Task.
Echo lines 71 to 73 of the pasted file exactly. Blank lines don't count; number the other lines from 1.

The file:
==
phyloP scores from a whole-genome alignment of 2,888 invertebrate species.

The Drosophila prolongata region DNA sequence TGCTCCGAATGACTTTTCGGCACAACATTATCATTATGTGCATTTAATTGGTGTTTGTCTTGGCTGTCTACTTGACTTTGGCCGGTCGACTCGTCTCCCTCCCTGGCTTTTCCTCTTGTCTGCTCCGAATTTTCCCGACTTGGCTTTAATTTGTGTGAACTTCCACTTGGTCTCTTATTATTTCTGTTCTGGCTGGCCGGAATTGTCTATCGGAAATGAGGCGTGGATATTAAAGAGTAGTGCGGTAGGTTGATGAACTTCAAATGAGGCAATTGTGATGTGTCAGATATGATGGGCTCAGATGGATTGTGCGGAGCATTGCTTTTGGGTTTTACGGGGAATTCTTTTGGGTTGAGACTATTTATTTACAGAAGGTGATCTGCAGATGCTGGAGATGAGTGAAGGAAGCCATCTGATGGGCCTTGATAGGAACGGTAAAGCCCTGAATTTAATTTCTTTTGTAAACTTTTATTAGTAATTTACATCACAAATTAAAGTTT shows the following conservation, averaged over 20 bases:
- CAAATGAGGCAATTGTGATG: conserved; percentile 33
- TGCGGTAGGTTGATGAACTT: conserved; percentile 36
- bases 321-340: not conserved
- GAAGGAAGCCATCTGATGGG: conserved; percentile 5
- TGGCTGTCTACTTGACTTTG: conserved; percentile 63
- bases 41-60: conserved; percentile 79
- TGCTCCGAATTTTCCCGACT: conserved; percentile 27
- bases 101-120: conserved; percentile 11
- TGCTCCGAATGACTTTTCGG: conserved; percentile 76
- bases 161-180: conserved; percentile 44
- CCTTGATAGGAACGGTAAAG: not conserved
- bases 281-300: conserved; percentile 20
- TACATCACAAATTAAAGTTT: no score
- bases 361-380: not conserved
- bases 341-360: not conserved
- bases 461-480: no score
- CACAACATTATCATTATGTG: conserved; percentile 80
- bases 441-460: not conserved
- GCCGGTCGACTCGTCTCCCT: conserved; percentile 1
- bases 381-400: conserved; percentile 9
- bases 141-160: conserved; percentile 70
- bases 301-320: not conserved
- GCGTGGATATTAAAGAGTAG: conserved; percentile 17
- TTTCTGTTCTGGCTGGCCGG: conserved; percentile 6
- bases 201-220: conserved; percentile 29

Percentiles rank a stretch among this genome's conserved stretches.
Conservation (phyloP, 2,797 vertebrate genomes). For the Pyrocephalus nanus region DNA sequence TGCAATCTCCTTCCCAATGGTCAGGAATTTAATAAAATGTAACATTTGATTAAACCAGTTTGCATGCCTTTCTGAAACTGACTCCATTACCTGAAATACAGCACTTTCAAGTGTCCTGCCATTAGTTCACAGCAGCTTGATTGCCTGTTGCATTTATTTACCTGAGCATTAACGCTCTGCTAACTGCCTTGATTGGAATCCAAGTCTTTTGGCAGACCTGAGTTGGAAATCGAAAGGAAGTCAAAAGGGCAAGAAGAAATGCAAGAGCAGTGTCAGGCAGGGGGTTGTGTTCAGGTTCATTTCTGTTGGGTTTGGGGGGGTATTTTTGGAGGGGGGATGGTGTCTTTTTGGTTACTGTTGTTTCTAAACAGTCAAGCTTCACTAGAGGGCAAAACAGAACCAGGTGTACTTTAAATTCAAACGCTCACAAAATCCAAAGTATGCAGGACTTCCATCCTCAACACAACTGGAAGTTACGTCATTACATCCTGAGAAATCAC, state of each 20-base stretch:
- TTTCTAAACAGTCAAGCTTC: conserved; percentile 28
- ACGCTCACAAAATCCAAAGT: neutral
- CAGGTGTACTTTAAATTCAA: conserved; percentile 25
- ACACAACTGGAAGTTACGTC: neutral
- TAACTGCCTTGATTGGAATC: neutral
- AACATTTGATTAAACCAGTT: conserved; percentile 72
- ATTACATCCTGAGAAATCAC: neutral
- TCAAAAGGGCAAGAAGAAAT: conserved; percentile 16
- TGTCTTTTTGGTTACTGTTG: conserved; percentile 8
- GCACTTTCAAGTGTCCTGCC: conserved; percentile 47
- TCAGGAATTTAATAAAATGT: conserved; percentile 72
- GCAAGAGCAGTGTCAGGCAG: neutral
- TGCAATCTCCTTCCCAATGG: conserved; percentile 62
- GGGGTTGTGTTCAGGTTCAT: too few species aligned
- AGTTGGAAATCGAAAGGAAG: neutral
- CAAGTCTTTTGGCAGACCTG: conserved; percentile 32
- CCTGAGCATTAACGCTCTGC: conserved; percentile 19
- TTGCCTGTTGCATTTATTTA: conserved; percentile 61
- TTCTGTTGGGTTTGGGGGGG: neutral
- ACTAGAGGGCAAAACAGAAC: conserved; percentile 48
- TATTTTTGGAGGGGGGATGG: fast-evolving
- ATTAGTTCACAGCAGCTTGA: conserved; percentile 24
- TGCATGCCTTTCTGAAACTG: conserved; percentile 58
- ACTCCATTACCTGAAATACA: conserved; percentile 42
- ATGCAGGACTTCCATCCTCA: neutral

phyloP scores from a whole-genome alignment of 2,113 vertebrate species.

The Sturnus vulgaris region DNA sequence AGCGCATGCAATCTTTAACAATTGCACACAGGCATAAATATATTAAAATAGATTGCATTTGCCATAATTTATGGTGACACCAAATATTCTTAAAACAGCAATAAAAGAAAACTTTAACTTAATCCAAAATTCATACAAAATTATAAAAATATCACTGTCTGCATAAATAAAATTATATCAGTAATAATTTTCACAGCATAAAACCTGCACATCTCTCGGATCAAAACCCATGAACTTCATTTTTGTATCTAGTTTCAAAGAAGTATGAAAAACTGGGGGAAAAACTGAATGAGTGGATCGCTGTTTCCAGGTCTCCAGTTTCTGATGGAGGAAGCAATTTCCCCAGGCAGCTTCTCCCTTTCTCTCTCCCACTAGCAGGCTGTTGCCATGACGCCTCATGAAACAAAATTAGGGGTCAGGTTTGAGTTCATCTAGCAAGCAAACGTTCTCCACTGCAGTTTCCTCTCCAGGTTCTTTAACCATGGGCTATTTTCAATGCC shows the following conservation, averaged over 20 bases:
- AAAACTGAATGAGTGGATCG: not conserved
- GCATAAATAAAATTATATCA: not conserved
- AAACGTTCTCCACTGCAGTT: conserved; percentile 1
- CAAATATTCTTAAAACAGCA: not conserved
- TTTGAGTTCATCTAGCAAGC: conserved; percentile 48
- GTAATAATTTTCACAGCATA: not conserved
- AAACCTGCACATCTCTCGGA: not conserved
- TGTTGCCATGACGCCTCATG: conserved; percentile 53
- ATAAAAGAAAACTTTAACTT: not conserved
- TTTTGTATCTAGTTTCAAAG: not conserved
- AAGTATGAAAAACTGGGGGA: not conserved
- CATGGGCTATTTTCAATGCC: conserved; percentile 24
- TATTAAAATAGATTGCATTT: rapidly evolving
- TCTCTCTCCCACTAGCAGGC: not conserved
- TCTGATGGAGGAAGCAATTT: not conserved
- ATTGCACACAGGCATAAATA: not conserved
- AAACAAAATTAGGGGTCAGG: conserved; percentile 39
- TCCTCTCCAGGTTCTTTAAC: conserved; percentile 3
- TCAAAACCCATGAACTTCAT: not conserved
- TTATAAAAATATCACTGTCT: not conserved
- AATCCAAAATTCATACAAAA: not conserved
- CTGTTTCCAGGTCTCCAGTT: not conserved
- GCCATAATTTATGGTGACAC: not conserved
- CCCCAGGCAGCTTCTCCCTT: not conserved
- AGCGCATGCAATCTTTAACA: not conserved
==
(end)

- TCTGATGGAGGAAGCAATTT: not conserved
- ATTGCACACAGGCATAAATA: not conserved
- AAACAAAATTAGGGGTCAGG: conserved; percentile 39